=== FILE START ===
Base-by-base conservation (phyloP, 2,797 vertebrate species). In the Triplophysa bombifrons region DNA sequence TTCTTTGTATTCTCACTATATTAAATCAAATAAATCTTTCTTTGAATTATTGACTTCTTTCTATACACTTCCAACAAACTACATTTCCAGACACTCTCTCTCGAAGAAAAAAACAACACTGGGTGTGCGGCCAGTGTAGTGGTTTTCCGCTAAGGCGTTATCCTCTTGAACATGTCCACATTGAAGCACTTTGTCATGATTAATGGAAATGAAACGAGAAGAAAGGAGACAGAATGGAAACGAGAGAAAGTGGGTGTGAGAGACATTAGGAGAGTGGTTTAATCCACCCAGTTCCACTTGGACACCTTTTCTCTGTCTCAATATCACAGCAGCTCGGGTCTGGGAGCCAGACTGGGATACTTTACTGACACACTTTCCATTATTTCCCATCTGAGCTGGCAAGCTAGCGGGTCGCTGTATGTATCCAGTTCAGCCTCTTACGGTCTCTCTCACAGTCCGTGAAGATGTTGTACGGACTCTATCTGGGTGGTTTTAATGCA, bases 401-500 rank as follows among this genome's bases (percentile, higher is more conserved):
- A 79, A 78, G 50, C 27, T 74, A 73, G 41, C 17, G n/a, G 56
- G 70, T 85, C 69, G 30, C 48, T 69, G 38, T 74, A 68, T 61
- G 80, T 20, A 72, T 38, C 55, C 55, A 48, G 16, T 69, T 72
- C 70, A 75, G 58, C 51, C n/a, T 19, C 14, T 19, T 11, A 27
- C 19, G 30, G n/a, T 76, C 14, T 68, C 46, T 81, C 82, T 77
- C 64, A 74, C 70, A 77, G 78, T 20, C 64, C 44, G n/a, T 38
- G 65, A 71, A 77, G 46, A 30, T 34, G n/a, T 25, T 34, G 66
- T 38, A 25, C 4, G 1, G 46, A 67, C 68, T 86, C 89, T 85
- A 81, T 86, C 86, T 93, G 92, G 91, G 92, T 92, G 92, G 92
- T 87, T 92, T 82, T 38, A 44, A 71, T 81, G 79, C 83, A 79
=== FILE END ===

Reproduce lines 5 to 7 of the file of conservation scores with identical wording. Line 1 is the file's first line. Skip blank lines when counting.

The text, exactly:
- C 70, A 75, G 58, C 51, C n/a, T 19, C 14, T 19, T 11, A 27
- C 19, G 30, G n/a, T 76, C 14, T 68, C 46, T 81, C 82, T 77
- C 64, A 74, C 70, A 77, G 78, T 20, C 64, C 44, G n/a, T 38